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Caesar Cipher

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A Caesar cipher is the earliest known tool for creating codes to encrypt messages. It is known by several other names, which include Caesar's shift, Caesar's code and the shift cipher. This code-breaker is a substitution cipher in which one letter of the alphabet is replaced by another letter that is an affixed number apart from the letter in the original message. If you want to write a message in code in this manner, the letter A would become D and all other letters would be substituted by letters that are three down in the alphabet.

The name of this method of breaking codes comes from Julius Caesar, who used this method of sending messages to his general and the old fashioned word for figuring out problems or to write in code - cipher. Caesar used the combination of three letters in all his messages. Even if the messages were found by the enemy who could speak and write the Roman language, they would likely think that this message was written in a foreign language and would not bother to try to break the code. In the typical Caesar code, A becomes D, B becomes E and so on. When you need to use the last letters of the alphabet, such as Y, you count three starting at the beginning again, so Y becomes B.

The Caesar cipher was used in Biblical times and can be found on the back of the Mezuzah where it encrypts the names of God. During the 19th century, it was quite common to see encrypted messages using this principle printed in newspapers so that they were private. During the First World War, the Russian army used this method to relay messages to troops because other modern methods of encryption proved too complicated for the troops to decipher.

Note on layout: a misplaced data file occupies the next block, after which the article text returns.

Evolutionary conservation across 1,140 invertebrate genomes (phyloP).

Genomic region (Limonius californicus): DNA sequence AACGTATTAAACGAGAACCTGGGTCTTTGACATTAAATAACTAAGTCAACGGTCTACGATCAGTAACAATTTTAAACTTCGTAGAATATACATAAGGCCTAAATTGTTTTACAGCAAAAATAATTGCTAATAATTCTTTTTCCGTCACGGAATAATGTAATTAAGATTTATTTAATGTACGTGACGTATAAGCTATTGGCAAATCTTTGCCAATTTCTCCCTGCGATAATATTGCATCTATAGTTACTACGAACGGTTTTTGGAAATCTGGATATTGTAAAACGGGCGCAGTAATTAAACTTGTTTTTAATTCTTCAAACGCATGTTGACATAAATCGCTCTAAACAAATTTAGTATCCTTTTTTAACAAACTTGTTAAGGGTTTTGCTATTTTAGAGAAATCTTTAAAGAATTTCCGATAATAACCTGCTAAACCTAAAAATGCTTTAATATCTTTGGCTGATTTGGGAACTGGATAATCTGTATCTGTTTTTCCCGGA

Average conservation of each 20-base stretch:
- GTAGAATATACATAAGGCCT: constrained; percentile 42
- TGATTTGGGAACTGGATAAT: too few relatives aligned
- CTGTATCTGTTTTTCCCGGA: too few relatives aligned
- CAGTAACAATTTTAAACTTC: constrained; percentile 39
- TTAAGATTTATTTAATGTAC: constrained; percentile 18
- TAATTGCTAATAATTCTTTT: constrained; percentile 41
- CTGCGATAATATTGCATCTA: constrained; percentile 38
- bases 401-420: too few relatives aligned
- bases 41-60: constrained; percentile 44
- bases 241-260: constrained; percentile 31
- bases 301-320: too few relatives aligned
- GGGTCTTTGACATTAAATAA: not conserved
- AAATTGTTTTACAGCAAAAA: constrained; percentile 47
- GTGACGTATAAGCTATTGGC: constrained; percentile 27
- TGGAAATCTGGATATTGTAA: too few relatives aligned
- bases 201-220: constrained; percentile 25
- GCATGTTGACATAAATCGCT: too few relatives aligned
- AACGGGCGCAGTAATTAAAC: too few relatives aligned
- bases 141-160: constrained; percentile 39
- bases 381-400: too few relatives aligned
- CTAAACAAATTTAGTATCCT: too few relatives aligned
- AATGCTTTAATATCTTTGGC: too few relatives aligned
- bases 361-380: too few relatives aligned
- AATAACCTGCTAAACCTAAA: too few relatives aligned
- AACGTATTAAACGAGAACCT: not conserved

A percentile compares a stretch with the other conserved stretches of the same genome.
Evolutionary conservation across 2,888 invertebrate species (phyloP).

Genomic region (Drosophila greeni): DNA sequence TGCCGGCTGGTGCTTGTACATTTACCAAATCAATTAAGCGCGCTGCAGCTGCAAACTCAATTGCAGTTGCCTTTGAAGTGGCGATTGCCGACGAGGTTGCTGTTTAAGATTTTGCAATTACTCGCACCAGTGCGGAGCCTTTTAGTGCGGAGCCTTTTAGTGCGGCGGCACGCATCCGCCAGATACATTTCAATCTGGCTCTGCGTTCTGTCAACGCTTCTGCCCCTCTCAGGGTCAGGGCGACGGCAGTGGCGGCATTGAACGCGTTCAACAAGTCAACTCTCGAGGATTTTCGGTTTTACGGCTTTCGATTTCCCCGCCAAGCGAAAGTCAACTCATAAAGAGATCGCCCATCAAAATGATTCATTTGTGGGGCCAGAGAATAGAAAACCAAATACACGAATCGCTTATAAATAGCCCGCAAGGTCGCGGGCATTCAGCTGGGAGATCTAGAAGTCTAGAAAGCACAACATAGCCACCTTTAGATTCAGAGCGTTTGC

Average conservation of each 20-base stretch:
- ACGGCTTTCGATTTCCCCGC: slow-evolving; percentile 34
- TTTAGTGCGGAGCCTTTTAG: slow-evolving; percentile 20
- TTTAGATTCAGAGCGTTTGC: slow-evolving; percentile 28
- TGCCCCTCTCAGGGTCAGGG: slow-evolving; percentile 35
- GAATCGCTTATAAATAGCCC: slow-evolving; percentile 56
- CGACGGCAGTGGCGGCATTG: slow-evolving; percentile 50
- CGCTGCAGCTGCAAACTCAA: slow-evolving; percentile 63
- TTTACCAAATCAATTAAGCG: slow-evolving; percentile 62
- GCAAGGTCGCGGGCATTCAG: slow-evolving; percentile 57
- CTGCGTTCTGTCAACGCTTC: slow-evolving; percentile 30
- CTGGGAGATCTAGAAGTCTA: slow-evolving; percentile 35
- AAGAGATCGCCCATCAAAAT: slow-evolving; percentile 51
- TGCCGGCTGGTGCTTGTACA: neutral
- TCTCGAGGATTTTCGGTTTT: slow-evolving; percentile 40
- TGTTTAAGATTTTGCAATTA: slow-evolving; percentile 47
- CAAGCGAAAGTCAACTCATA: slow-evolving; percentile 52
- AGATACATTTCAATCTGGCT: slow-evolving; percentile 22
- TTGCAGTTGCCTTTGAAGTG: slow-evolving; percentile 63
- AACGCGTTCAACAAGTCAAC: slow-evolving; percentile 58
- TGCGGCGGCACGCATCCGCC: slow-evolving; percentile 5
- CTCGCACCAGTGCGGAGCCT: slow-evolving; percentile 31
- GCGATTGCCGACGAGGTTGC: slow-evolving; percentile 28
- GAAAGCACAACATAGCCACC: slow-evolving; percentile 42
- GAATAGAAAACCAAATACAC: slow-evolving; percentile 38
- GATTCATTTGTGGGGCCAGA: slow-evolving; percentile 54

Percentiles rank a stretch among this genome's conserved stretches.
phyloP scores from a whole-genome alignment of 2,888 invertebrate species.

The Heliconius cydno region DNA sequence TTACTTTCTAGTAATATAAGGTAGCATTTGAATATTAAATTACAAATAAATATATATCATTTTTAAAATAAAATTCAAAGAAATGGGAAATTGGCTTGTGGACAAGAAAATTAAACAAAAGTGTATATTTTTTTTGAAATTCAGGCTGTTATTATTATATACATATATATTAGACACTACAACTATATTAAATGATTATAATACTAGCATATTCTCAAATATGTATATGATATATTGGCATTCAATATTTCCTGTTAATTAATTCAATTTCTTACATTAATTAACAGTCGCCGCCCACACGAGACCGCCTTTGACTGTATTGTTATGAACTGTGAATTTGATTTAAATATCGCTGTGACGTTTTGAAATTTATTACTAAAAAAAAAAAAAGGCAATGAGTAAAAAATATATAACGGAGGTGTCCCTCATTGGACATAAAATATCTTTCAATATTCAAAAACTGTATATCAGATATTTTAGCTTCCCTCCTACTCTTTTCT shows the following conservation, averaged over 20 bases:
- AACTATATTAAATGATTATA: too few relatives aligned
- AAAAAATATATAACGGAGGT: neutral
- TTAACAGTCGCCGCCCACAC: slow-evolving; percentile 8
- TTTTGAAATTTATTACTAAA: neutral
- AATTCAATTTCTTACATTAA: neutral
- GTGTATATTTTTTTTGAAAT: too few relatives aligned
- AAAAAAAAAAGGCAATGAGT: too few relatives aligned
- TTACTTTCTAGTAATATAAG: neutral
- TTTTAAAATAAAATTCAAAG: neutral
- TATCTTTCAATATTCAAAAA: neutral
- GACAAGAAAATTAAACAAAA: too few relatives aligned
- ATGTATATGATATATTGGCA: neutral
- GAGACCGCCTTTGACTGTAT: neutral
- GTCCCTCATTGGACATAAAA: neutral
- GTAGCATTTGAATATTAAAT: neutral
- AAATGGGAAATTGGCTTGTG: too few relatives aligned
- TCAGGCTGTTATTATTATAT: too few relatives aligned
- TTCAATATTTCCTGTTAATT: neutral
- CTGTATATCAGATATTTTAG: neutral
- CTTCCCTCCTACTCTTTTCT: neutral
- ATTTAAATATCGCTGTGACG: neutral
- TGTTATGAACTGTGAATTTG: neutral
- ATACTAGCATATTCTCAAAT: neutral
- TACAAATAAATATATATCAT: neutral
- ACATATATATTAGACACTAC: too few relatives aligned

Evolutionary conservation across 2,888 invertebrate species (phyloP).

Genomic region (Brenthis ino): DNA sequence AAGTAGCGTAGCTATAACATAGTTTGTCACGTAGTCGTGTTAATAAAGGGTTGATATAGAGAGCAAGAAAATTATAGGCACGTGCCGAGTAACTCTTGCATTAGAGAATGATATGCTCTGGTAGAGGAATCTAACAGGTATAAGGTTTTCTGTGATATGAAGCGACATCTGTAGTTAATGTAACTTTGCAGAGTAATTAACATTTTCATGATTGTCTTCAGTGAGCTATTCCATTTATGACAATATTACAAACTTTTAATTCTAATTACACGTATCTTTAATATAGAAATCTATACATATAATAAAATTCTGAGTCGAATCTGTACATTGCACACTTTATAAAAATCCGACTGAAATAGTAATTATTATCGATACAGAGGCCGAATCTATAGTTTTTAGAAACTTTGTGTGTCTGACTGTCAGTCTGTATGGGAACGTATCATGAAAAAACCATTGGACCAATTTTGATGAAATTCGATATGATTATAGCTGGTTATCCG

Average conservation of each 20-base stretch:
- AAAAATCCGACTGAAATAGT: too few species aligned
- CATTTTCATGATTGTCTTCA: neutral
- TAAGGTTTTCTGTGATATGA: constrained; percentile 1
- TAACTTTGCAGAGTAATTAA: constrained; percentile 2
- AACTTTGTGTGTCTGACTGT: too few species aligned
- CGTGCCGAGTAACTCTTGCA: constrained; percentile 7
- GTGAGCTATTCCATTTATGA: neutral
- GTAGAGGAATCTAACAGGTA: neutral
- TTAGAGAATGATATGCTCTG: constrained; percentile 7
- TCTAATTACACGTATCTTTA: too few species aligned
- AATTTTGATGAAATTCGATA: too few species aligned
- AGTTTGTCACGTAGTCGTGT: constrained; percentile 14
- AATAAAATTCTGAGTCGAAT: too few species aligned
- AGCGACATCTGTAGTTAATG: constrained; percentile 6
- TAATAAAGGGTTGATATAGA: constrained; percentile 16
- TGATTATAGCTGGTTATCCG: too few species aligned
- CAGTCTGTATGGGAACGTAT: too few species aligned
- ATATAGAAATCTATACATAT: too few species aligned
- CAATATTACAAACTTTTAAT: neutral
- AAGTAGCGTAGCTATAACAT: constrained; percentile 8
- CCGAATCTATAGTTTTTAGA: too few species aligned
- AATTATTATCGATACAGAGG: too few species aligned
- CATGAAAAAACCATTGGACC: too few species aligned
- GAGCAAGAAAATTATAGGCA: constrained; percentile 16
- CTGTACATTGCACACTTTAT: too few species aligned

To break the Caesar code, you do have to experiment with various combinations of letters until you find one that works. Every letter has the same number combination between the letters of the message and the substituted letters so once you figure out what the first word is, then it is only a simple procedure to figure out the rest of the message. There are only 26 possible combinations and by simply eliminating letters and distances between them or by looking for frequency of letters or patterns in words, one can figure out the code.

You can easily break the Caesar cipher using your computer. There is even an online site where you can enter the encrypted message and click "decipher" to find out what the message says. You can also reverse the process to encrypt a message of your choosing using this method.

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